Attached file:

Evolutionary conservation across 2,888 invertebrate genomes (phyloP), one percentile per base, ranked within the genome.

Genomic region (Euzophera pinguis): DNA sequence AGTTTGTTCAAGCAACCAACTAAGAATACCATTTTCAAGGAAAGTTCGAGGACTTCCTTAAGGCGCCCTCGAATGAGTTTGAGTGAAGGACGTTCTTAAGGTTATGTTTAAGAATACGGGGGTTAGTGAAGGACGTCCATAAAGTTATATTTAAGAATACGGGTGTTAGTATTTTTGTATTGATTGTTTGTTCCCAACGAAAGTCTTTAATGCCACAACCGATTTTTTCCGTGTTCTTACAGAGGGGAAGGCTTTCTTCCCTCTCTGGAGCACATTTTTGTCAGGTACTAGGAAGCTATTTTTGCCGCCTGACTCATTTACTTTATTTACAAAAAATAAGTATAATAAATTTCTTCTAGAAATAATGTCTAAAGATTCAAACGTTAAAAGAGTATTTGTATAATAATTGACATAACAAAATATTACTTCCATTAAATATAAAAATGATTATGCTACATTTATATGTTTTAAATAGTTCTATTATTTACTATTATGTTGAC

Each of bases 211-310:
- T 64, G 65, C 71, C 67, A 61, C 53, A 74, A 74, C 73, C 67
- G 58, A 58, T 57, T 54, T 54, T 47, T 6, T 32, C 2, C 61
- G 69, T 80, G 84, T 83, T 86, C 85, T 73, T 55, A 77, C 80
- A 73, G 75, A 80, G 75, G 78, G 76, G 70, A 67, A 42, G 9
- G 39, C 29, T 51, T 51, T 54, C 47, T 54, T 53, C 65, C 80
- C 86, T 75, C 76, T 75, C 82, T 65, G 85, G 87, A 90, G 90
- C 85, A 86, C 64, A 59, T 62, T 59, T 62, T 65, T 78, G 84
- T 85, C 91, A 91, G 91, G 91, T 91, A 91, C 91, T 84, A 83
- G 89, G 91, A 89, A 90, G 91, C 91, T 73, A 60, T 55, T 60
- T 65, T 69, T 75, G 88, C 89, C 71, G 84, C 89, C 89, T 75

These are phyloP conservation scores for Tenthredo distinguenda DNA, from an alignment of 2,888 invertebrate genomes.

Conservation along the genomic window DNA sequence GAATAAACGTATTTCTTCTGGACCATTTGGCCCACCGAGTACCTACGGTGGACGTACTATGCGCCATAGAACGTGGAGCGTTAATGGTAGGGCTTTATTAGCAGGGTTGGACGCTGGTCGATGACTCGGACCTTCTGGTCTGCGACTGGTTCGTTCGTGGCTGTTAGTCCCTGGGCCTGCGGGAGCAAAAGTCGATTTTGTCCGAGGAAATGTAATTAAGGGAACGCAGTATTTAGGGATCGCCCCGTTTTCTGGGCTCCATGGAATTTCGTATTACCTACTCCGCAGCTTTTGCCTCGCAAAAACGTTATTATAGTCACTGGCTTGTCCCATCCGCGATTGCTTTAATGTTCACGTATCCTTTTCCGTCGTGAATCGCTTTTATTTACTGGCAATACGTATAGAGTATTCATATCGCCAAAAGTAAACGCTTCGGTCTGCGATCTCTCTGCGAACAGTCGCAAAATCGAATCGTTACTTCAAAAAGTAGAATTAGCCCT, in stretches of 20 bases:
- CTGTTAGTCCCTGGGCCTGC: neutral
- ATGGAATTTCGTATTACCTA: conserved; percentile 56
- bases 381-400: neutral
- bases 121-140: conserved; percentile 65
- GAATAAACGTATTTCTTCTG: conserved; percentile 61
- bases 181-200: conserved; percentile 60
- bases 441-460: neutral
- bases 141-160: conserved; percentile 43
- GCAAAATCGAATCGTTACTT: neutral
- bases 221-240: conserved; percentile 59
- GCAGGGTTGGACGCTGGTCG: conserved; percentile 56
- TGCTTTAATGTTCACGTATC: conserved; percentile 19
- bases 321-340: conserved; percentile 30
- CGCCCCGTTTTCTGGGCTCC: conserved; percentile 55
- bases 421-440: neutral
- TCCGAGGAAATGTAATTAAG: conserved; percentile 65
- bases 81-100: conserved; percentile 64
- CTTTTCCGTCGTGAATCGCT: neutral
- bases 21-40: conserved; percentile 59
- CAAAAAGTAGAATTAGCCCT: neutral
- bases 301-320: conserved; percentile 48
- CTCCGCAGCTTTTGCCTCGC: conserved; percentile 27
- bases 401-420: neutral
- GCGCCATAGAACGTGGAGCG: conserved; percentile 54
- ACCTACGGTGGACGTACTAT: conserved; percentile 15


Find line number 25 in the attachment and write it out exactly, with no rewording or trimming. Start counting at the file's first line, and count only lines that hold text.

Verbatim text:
- bases 221-240: conserved; percentile 59